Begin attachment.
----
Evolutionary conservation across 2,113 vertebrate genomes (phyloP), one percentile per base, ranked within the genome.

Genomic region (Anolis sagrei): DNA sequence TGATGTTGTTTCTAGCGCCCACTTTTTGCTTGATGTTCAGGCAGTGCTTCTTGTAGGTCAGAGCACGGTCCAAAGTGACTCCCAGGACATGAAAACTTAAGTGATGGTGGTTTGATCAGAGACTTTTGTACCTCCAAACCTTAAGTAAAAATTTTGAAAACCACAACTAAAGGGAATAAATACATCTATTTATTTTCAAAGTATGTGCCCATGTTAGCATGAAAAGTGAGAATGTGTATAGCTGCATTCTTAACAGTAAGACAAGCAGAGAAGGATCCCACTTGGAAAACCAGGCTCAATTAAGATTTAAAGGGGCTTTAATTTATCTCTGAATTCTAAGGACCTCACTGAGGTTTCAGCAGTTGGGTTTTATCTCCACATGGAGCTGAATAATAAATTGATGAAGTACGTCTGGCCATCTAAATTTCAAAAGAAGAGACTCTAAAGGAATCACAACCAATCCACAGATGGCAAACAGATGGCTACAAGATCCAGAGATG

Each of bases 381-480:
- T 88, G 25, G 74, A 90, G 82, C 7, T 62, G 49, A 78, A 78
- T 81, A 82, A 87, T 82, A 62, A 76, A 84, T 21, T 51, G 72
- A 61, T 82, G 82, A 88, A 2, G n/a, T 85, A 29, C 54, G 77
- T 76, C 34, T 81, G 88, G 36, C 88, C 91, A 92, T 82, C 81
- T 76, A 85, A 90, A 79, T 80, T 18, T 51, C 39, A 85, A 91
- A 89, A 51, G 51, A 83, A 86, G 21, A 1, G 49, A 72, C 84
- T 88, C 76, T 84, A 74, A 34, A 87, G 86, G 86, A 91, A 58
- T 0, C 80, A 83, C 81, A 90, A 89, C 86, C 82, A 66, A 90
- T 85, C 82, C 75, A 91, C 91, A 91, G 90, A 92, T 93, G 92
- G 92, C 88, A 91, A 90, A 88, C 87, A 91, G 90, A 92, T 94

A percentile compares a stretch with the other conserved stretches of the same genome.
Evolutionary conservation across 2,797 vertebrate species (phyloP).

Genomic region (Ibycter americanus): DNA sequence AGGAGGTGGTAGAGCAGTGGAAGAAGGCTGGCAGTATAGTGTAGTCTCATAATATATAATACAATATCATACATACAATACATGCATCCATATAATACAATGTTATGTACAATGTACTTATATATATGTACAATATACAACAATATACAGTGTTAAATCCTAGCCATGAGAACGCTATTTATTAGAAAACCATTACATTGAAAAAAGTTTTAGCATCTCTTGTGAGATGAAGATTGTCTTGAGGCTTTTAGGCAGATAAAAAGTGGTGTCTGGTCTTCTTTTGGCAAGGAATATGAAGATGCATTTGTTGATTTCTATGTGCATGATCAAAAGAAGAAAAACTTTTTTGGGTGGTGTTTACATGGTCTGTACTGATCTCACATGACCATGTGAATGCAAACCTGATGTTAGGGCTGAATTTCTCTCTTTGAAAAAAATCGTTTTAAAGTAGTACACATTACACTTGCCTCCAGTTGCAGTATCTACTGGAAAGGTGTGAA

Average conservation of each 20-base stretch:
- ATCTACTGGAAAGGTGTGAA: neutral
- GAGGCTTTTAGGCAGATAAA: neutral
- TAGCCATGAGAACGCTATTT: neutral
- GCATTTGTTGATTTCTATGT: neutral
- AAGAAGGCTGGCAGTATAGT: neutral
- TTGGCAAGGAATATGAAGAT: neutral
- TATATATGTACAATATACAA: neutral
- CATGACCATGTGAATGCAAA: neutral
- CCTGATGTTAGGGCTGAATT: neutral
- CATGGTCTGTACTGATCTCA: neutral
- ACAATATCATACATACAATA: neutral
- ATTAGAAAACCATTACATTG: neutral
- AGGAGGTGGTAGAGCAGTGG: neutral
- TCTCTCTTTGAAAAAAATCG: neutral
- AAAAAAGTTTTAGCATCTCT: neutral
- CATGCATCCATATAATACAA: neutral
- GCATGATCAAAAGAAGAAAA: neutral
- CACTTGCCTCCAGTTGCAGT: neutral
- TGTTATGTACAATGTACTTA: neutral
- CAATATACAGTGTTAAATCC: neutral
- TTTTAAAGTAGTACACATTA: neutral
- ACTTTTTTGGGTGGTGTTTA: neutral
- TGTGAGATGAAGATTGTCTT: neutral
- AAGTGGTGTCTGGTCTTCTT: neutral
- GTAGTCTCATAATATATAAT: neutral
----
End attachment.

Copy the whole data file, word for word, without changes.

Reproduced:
Evolutionary conservation across 2,113 vertebrate genomes (phyloP), one percentile per base, ranked within the genome.

Genomic region (Anolis sagrei): DNA sequence TGATGTTGTTTCTAGCGCCCACTTTTTGCTTGATGTTCAGGCAGTGCTTCTTGTAGGTCAGAGCACGGTCCAAAGTGACTCCCAGGACATGAAAACTTAAGTGATGGTGGTTTGATCAGAGACTTTTGTACCTCCAAACCTTAAGTAAAAATTTTGAAAACCACAACTAAAGGGAATAAATACATCTATTTATTTTCAAAGTATGTGCCCATGTTAGCATGAAAAGTGAGAATGTGTATAGCTGCATTCTTAACAGTAAGACAAGCAGAGAAGGATCCCACTTGGAAAACCAGGCTCAATTAAGATTTAAAGGGGCTTTAATTTATCTCTGAATTCTAAGGACCTCACTGAGGTTTCAGCAGTTGGGTTTTATCTCCACATGGAGCTGAATAATAAATTGATGAAGTACGTCTGGCCATCTAAATTTCAAAAGAAGAGACTCTAAAGGAATCACAACCAATCCACAGATGGCAAACAGATGGCTACAAGATCCAGAGATG

Each of bases 381-480:
- T 88, G 25, G 74, A 90, G 82, C 7, T 62, G 49, A 78, A 78
- T 81, A 82, A 87, T 82, A 62, A 76, A 84, T 21, T 51, G 72
- A 61, T 82, G 82, A 88, A 2, G n/a, T 85, A 29, C 54, G 77
- T 76, C 34, T 81, G 88, G 36, C 88, C 91, A 92, T 82, C 81
- T 76, A 85, A 90, A 79, T 80, T 18, T 51, C 39, A 85, A 91
- A 89, A 51, G 51, A 83, A 86, G 21, A 1, G 49, A 72, C 84
- T 88, C 76, T 84, A 74, A 34, A 87, G 86, G 86, A 91, A 58
- T 0, C 80, A 83, C 81, A 90, A 89, C 86, C 82, A 66, A 90
- T 85, C 82, C 75, A 91, C 91, A 91, G 90, A 92, T 93, G 92
- G 92, C 88, A 91, A 90, A 88, C 87, A 91, G 90, A 92, T 94

A percentile compares a stretch with the other conserved stretches of the same genome.
Evolutionary conservation across 2,797 vertebrate species (phyloP).

Genomic region (Ibycter americanus): DNA sequence AGGAGGTGGTAGAGCAGTGGAAGAAGGCTGGCAGTATAGTGTAGTCTCATAATATATAATACAATATCATACATACAATACATGCATCCATATAATACAATGTTATGTACAATGTACTTATATATATGTACAATATACAACAATATACAGTGTTAAATCCTAGCCATGAGAACGCTATTTATTAGAAAACCATTACATTGAAAAAAGTTTTAGCATCTCTTGTGAGATGAAGATTGTCTTGAGGCTTTTAGGCAGATAAAAAGTGGTGTCTGGTCTTCTTTTGGCAAGGAATATGAAGATGCATTTGTTGATTTCTATGTGCATGATCAAAAGAAGAAAAACTTTTTTGGGTGGTGTTTACATGGTCTGTACTGATCTCACATGACCATGTGAATGCAAACCTGATGTTAGGGCTGAATTTCTCTCTTTGAAAAAAATCGTTTTAAAGTAGTACACATTACACTTGCCTCCAGTTGCAGTATCTACTGGAAAGGTGTGAA

Average conservation of each 20-base stretch:
- ATCTACTGGAAAGGTGTGAA: neutral
- GAGGCTTTTAGGCAGATAAA: neutral
- TAGCCATGAGAACGCTATTT: neutral
- GCATTTGTTGATTTCTATGT: neutral
- AAGAAGGCTGGCAGTATAGT: neutral
- TTGGCAAGGAATATGAAGAT: neutral
- TATATATGTACAATATACAA: neutral
- CATGACCATGTGAATGCAAA: neutral
- CCTGATGTTAGGGCTGAATT: neutral
- CATGGTCTGTACTGATCTCA: neutral
- ACAATATCATACATACAATA: neutral
- ATTAGAAAACCATTACATTG: neutral
- AGGAGGTGGTAGAGCAGTGG: neutral
- TCTCTCTTTGAAAAAAATCG: neutral
- AAAAAAGTTTTAGCATCTCT: neutral
- CATGCATCCATATAATACAA: neutral
- GCATGATCAAAAGAAGAAAA: neutral
- CACTTGCCTCCAGTTGCAGT: neutral
- TGTTATGTACAATGTACTTA: neutral
- CAATATACAGTGTTAAATCC: neutral
- TTTTAAAGTAGTACACATTA: neutral
- ACTTTTTTGGGTGGTGTTTA: neutral
- TGTGAGATGAAGATTGTCTT: neutral
- AAGTGGTGTCTGGTCTTCTT: neutral
- GTAGTCTCATAATATATAAT: neutral